Beyond this, there is no one rule of thumb for getting your baby sleep through the night. What works for one child can have the opposite effect on another.
"It is important for parents to know that there is not one right way for children to sleep that will fit for every family, or even for every child in one family," cautions Janis Keyser, coauthor of Becoming the Parent You Want to Be. "Rather, most families explore different solutions until they find one that works best for all involved," she says.
The best thing frazzled parents can do is take a systematic approach to reviewing each of the following popular methods, combine the recommendations with their own good judgment, and hope for the best.
A side note: The following counsel will likely not help at all if your child is sick or teething. On those nights, consider any sleep a bonus.
The Attachment Parenting Approach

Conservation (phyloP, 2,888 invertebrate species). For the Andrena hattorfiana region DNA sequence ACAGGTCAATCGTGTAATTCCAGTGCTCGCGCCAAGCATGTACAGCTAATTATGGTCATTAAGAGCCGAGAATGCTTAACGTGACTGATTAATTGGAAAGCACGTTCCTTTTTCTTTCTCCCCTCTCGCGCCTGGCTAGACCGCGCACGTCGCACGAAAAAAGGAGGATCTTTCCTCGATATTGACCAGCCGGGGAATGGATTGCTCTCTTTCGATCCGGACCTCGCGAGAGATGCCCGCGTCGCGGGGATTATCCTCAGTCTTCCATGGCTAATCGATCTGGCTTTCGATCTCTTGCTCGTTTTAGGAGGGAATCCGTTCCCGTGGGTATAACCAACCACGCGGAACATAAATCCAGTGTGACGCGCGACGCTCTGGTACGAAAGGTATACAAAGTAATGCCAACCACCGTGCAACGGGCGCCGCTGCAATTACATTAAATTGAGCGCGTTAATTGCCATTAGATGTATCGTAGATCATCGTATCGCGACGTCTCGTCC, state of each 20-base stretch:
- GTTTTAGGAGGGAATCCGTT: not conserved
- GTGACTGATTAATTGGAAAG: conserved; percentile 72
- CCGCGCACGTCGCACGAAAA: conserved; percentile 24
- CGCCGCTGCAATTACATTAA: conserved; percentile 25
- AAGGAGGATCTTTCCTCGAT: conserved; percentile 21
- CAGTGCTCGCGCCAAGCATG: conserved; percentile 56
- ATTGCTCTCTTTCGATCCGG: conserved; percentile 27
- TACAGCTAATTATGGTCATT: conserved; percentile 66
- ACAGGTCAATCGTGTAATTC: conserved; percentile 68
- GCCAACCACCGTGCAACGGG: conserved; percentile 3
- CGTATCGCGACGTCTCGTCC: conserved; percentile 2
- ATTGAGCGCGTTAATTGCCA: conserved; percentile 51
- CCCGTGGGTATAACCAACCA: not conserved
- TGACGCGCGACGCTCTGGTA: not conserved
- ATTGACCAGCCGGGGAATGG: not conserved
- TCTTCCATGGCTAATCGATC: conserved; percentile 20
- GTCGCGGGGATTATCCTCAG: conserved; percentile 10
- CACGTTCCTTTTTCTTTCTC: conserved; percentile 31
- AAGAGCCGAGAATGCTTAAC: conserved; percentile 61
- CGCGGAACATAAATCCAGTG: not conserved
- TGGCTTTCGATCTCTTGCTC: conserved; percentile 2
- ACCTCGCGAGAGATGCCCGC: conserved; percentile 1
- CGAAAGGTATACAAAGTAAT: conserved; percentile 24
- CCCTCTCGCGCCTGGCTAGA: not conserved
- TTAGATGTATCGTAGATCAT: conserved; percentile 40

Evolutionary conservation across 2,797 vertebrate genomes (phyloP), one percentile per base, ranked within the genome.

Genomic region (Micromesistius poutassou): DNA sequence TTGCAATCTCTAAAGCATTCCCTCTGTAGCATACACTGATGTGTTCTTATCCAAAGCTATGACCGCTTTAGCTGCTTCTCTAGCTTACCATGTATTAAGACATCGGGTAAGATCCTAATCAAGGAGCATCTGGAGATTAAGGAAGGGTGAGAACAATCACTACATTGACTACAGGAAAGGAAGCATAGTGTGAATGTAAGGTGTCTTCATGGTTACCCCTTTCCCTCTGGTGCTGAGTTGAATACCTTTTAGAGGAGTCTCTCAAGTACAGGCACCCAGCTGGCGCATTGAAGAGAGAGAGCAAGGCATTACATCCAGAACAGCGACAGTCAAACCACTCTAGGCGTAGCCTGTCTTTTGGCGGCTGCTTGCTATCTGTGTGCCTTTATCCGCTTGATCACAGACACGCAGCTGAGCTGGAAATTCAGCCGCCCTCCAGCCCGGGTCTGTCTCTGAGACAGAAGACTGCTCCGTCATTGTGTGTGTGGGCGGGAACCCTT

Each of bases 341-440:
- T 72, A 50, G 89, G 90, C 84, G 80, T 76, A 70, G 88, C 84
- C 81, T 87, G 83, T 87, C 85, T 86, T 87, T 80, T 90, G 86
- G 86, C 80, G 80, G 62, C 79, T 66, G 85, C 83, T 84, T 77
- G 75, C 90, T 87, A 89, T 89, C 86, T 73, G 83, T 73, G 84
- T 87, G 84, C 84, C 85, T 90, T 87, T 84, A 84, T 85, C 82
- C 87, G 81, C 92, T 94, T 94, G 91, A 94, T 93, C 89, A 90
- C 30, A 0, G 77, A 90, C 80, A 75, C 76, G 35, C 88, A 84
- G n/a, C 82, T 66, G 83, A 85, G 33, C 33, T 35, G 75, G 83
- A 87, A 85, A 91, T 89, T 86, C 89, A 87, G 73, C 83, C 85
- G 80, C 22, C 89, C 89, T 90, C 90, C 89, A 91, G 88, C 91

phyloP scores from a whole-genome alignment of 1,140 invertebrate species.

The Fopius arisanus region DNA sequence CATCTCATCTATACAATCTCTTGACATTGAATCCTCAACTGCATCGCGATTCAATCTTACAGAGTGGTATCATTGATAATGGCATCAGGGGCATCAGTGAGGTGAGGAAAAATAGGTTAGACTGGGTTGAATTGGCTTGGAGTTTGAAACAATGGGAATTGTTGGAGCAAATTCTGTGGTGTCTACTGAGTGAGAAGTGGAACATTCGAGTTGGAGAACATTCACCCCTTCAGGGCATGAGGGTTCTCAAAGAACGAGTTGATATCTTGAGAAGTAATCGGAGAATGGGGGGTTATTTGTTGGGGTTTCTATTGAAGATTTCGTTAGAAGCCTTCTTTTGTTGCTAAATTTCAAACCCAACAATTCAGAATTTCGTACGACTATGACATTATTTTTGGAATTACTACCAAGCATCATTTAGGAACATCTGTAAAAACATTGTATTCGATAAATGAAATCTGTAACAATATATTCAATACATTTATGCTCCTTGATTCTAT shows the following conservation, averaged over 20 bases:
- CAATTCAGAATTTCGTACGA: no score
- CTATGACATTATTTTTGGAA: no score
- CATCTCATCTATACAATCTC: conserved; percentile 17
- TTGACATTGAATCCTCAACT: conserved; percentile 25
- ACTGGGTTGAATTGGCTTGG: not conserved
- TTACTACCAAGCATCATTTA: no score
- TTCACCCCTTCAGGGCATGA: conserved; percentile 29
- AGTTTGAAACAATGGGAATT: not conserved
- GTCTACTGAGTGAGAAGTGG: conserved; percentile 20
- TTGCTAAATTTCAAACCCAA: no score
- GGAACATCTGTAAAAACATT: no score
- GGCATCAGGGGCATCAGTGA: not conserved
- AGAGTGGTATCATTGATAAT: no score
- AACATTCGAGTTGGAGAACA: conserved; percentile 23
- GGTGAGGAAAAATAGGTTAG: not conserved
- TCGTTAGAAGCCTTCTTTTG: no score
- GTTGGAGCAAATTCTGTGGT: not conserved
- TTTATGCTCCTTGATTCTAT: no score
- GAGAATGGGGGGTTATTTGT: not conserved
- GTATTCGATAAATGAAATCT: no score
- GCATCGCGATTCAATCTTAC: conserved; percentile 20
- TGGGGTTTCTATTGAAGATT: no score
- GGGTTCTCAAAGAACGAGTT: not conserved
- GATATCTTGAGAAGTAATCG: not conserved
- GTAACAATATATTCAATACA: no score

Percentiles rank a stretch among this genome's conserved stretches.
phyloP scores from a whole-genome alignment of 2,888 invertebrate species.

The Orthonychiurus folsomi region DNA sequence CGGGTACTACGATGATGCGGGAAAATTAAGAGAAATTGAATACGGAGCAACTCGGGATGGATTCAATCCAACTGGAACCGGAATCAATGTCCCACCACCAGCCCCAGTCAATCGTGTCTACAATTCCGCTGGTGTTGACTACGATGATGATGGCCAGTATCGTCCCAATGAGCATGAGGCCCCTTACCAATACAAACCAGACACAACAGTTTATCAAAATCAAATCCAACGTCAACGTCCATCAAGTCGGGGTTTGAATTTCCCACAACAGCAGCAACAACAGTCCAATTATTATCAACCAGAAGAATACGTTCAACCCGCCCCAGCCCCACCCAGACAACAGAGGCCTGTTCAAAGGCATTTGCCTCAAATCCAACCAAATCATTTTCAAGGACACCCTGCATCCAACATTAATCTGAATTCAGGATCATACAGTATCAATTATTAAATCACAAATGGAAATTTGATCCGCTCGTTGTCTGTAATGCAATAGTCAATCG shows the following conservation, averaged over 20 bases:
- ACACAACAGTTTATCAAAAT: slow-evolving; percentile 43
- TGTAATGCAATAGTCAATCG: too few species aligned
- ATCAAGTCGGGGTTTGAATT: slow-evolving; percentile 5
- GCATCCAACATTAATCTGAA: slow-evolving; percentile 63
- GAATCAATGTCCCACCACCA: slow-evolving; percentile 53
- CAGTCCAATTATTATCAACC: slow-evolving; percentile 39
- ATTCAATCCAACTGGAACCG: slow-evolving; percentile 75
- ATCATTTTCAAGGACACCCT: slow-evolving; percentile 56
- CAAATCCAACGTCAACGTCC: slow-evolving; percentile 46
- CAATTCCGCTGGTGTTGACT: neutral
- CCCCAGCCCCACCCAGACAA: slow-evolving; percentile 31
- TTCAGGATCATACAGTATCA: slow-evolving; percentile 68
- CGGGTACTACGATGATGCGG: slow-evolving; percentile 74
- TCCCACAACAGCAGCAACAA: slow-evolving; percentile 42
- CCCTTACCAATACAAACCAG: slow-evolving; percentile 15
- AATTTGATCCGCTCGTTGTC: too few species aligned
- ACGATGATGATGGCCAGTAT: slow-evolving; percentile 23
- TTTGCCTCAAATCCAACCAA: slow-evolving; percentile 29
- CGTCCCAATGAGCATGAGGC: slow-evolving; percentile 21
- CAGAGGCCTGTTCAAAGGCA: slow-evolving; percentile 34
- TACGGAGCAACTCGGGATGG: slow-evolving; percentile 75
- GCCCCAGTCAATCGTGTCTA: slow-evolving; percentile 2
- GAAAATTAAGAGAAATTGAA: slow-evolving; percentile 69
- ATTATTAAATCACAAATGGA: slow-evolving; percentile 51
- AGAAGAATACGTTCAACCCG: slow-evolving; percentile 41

Dr. William Sears, MD, an advocate of attachment parenting, is a well-known and well-respected pediatrician and author of numerous parenting books, including Nighttime Parenting.
Dr. Sears doesn't teach you how to make your child sleep but rather helps you accept that your child will sleep through the night when he or she is biologically capable of doing so.
Part of treating your child with respect, kindness, and understanding, according to Dr. Sears, is not allowing your child to "cry it out." He supports parents sleeping with their children and asserts that they are biologically designed to do so. He does not suggest that putting a child to sleep with his or her parents will solve sleep problems, but rather says that infants that sleep with their parents because they are following a natural process by doing so tend to develop better sleeping patterns in the first place.